Isle Royale wolves illustrate the harmful effects of inbreeding
Scientists are working to gain a better understanding of the genetic makeup of wolves that are isolated on Isle Royale, which is one of the most remote national parks in the United States located in Lake Superior.
Researchers led by Michigan Technological University studied the genes of one particular pair of wolves and discovered they were father and daughter, yet shared the same mother. According to the experts, this type of close inbreeding causes abnormalities that likely contributed to the crash of the Isle Royale wolf population over the last decade.
In the absence of wolves, the moose population has become detrimental to many other species by wiping out much of the island’s vegetation. To address the issue, the National Park Service has been restocking wolves on the island. Last fall and winter, 13 new wolves were introduced from the mainland.
The researchers are describing how homozygosity, or the possession of two identical strains of the same gene, could have caused the inbreeding depression among the Isle Royale wolves. When a gene is homozygous, uncommon traits that are usually recessive often become dominant. In this case, inbreeding led to deleterious recessive mutations causing spinal deformities and other health problems.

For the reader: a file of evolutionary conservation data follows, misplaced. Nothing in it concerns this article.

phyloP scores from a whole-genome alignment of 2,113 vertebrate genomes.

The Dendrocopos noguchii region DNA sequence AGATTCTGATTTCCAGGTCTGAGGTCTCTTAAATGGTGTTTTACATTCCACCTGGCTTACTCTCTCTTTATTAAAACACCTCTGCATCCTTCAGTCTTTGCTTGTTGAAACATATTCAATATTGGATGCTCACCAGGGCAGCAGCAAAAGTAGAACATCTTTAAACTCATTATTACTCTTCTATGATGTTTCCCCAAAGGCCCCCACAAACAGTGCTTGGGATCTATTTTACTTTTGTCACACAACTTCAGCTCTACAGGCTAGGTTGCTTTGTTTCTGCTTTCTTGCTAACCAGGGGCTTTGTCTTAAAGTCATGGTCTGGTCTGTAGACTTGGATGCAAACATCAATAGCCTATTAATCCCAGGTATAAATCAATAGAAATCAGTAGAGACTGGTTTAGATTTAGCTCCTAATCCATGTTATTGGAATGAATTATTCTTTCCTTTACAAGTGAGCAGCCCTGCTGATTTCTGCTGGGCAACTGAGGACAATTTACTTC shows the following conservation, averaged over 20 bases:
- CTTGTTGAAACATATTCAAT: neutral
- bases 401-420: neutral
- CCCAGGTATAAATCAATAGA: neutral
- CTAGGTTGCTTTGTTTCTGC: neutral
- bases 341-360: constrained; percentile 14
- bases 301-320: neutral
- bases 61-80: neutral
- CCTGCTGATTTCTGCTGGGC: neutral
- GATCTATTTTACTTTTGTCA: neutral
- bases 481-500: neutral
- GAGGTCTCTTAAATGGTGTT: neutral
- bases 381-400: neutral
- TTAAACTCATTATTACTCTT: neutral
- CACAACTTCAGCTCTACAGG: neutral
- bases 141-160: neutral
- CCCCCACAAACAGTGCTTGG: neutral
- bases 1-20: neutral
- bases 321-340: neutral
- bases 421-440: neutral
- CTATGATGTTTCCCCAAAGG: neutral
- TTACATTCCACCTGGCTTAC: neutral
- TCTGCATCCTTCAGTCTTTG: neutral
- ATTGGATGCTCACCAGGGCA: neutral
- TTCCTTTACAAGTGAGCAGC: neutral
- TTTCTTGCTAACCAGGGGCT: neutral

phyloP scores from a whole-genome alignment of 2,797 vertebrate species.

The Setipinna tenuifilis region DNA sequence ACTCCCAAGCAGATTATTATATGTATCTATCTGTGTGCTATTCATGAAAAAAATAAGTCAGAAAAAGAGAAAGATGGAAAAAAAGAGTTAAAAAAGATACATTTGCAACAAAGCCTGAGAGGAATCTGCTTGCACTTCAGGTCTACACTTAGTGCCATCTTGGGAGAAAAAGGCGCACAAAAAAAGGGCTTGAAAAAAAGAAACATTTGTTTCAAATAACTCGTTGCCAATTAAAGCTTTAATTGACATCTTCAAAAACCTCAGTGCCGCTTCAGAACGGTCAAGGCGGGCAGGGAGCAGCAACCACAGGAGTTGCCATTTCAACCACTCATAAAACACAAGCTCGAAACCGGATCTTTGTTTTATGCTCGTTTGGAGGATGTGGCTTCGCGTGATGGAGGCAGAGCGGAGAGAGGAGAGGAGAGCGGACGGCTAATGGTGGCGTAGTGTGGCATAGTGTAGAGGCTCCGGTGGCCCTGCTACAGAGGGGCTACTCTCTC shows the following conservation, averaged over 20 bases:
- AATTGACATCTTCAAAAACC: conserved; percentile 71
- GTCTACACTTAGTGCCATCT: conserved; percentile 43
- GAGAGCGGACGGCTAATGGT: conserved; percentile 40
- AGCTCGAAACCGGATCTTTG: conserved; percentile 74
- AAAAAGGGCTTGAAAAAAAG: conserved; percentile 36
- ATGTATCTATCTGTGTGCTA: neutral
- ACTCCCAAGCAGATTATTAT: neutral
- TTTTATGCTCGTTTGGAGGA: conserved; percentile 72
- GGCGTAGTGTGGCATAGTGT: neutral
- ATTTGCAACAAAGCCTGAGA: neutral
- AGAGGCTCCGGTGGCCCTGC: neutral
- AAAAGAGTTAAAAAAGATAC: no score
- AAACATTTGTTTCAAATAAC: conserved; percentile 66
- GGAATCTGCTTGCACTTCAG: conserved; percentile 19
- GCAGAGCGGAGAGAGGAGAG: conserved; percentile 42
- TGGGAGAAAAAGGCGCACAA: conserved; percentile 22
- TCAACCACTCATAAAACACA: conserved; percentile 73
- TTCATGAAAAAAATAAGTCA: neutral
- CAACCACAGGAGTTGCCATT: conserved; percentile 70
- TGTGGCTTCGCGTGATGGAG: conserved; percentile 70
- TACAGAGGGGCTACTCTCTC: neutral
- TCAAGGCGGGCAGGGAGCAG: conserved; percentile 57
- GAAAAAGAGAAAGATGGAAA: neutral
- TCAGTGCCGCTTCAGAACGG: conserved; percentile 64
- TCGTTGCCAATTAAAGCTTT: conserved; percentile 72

“This new study, including whole-genome analysis of wolves from Isle Royale, directly links specific candidate genes with spinal abnormalities, which became more prevalent as decades progressed and inbreeding became more severe,” explained study co-author and research scientist Rolf Peterson.
The wolves on Isle Royale may be an extreme example, but an understanding of population genetics is needed to inform future conservation efforts elsewhere. The genetic makeup of the wolves can be used to investigate how their reintroduction affects the overall population. The research will also help conservationists meet the increasing challenges of fragmented habitats and genetic pools around the world.
The study will be published next week in the journal Science Advances.
Image Credit: Rolf Peterson/Michigan Tech